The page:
The majority of respondents to the consultation were in favour of a control area, with 88% supporting the principle of it, and 85% supporting the entire City of Edinburgh Council area to be included.

A report of the consultation forms part of our Report to Planning Committee. 

The designation cannot come to effect without the approval of Scottish Government. A request will be submitted to the Scottish Government requesting that the new powers are implemented in the whole of the Edinburgh area.

If the government agree with this approach, and the new legislation is implemented in the city, it will require residential property owners wholly letting a property which is not their principle home as an STL in the local authority area, to apply for planning permission for a ‘change of use’ to a short-term let.

Short-term lets of private rooms or shared rooms where the property is the only or principal home of the host will not be affected by the control area requirement. This allows for house swaps at holidays and also for the host to let out the entire property when on holiday or working away, provided the property remains their only or principal home.

If approval is given by the Scottish Government, the designation will be publicised in advance of coming into effect. 

The introduction of powers to make a control area follows the Council calling for new legislation to tighten up the control of short-term lets to help manage high concentrations of secondary letting where it affects the availability of residential housing and character of a neighbourhood.

Also, it will help to restrict or prevent short-term lets in places or types of buildings where they are not appropriate as well as making sure homes are used to best effect.

Complementary to the control area legislation, the Scottish Parliament has approved legislation which will introduce a new licensing scheme requiring short-term lets to be licensed from July 2024.  It will address the issues of safety, anti-social behaviour and noise.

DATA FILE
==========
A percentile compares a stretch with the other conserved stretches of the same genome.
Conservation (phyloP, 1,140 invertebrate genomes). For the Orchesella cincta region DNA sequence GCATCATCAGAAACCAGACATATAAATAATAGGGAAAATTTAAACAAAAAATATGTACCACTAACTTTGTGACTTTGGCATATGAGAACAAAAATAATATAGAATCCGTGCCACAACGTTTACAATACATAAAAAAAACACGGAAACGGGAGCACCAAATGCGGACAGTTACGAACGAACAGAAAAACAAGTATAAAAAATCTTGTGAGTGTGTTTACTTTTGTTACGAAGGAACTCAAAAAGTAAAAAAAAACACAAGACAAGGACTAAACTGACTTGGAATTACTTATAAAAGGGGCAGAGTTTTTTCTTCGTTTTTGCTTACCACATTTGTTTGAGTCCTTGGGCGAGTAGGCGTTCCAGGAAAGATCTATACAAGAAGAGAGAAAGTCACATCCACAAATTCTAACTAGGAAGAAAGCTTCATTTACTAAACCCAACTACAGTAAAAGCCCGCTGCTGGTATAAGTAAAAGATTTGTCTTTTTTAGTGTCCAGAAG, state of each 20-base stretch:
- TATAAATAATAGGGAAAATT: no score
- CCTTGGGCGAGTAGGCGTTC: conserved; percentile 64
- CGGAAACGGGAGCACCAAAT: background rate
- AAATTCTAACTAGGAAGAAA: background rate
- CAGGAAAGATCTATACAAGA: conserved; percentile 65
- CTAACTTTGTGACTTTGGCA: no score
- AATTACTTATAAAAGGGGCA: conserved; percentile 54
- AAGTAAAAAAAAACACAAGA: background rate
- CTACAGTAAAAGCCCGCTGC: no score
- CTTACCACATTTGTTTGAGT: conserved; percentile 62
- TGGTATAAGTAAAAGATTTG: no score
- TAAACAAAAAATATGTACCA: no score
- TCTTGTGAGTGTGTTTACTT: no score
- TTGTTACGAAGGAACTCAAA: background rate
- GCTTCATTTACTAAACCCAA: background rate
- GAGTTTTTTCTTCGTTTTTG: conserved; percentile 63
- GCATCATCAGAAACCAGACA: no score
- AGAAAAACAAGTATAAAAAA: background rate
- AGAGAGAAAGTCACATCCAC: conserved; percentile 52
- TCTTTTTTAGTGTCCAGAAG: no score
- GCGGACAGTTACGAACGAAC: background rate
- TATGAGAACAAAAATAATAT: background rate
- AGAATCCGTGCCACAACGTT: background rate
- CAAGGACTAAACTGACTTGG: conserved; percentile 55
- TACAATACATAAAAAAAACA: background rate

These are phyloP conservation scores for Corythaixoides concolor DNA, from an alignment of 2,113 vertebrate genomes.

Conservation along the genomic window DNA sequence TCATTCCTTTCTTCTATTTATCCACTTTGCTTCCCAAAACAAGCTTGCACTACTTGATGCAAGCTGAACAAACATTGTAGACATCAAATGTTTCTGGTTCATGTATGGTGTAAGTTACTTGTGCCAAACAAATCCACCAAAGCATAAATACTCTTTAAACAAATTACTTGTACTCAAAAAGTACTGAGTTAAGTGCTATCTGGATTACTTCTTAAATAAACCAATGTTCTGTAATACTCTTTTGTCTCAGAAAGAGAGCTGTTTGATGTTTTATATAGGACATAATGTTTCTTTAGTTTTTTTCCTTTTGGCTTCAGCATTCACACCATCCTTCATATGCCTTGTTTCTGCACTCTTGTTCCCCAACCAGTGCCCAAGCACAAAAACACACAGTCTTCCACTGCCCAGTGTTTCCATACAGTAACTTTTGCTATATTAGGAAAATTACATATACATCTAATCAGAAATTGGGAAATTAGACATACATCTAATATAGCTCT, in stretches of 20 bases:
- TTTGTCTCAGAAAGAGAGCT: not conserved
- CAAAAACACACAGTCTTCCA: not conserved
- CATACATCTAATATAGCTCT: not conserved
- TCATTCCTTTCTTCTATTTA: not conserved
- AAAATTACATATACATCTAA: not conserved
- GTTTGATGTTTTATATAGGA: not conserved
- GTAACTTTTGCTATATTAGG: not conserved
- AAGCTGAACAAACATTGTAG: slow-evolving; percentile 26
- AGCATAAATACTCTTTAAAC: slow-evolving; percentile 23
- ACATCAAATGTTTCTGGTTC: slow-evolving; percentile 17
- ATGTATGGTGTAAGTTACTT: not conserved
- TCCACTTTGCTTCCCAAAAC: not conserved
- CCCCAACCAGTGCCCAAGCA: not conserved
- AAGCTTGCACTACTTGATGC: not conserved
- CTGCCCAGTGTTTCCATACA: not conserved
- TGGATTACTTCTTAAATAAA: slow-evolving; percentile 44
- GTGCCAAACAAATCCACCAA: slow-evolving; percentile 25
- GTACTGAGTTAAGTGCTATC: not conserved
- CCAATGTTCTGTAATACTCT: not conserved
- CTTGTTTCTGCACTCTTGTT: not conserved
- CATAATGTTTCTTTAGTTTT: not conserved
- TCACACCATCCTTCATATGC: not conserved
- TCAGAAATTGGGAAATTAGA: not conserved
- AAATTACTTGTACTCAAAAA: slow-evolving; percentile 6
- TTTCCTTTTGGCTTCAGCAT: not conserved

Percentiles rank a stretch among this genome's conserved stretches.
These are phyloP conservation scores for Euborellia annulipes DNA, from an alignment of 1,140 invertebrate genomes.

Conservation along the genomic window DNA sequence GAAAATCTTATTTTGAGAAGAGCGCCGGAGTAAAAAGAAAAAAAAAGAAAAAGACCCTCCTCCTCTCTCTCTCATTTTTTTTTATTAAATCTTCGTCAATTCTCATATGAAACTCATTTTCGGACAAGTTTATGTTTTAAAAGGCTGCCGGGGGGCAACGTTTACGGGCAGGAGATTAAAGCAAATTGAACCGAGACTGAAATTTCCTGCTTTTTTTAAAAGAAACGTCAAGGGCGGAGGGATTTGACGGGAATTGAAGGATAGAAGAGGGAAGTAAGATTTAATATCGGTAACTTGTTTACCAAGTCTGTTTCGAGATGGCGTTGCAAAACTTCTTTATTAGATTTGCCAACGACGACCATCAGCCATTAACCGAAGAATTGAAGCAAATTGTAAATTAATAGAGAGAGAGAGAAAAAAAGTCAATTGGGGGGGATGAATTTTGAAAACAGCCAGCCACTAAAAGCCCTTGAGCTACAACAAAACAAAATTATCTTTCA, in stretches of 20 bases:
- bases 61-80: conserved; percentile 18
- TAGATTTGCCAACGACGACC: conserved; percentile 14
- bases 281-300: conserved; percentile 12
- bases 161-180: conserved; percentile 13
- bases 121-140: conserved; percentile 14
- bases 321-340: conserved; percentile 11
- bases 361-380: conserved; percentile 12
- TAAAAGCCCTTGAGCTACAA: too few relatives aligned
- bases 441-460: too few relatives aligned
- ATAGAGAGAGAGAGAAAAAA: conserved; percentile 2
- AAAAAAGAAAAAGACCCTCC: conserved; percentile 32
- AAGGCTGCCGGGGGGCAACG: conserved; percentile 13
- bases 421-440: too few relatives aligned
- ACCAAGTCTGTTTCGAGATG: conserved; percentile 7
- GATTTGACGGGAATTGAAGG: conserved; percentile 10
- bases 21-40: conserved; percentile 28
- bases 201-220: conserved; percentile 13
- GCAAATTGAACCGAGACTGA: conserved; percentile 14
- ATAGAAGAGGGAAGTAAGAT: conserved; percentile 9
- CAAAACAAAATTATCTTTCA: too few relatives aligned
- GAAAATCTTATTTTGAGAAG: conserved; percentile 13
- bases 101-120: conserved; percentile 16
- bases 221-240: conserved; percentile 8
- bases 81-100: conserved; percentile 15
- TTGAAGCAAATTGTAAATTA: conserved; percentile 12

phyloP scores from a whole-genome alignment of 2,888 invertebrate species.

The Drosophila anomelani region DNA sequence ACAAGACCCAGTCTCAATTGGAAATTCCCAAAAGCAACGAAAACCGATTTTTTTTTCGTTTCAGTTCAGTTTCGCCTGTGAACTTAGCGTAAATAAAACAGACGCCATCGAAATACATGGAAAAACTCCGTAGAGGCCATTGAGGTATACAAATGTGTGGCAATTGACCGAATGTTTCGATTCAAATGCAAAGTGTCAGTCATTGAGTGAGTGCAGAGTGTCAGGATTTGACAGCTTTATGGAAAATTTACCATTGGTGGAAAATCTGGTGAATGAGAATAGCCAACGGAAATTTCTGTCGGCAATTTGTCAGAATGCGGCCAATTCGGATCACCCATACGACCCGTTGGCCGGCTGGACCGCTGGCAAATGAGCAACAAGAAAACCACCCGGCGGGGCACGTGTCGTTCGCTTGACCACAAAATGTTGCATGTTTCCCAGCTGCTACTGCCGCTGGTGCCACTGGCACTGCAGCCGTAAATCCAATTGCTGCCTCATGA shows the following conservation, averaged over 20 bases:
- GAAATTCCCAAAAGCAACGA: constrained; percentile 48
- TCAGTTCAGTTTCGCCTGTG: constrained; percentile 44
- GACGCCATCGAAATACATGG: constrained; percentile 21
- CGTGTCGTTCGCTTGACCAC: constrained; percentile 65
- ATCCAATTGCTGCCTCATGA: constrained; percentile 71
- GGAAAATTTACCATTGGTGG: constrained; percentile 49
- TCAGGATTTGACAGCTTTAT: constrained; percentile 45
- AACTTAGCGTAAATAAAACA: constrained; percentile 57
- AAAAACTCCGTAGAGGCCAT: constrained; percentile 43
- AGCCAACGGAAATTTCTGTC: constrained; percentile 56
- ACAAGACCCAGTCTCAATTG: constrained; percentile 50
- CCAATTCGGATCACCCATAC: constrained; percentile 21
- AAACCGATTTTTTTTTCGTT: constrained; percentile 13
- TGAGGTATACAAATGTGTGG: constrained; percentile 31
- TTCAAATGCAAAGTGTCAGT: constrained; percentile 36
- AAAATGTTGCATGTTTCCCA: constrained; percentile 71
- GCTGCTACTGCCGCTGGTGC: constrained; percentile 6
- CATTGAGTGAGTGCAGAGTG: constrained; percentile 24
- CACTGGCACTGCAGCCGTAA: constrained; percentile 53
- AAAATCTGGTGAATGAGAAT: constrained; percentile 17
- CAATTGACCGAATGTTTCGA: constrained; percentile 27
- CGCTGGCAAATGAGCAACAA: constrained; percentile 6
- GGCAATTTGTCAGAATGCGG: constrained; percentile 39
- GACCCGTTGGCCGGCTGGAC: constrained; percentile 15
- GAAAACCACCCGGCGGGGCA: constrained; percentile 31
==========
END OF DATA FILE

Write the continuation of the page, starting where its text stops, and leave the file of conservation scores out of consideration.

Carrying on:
To keep up to date with the Short-term Lets Control Area;

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City Plan 2030: Consultation Closed

The 20th of December saw the end of the consultation period for submitting formal representations to the proposed City Plan 2030. 

The Council will now carefully consider the representations received.  Once the Council has completed its deliberations the proposed plan, along with its representations, will be submitted to Scottish Ministers for formal examination.  The indicative time scale for that stage of the plan process is set out in the approved Development Plan Scheme.  

You can find out further information about the City Plan 2030 here: www.edinburgh.gov.uk/cityplan2030

Individual documents, including the plan’s written statement, can be viewed here: City Plan 2030 – background documents – The City of Edinburgh Council

You can keep up to date with the City Plan project by:

  • subscribing to our blog
  • following us on twitter at @planningedin
  • joining in the conversation by using the #cityplan2030 hashtag

City Plan 2030: Consultation Closing Soon

There is less than a week left to make representations on our Proposed Local Development Plan: City Plan 2030 which closes on 20th December 2021.

Representations can be in support of or object to any aspect of the proposed plan and should set out any changes you wish to see. Comments can also be made on the Environmental Report and background documents.

The consultation hub contains the plan in full and you can comment on each section in turn or simply navigate to the part you wish to comment on.

We have prepared a Quick Guide to City Plan 2030 This gives an overview of each section of the plan and what it contains plus more information on the plan and the process. We have also prepared a quick guide to assist you in submitting a representation on the consultation hub.

The proposed plan sets out locations for new homes and businesses, where new infrastructure and facilities are required and how we will protect places of value. It also includes policies which will be used to determine future planning applications and will shape the city over the next 10 years and beyond, while also developing our city for a net-zero future.

Find out more

Visit the City Plan 2030 webpage for details of online public briefing sessions or you can keep up to date with the City Plan project by:

  • subscribing to our blog
  • following us on twitter at @planningedin
  • joining in the conversation by using the #CityPlan2030 hashtag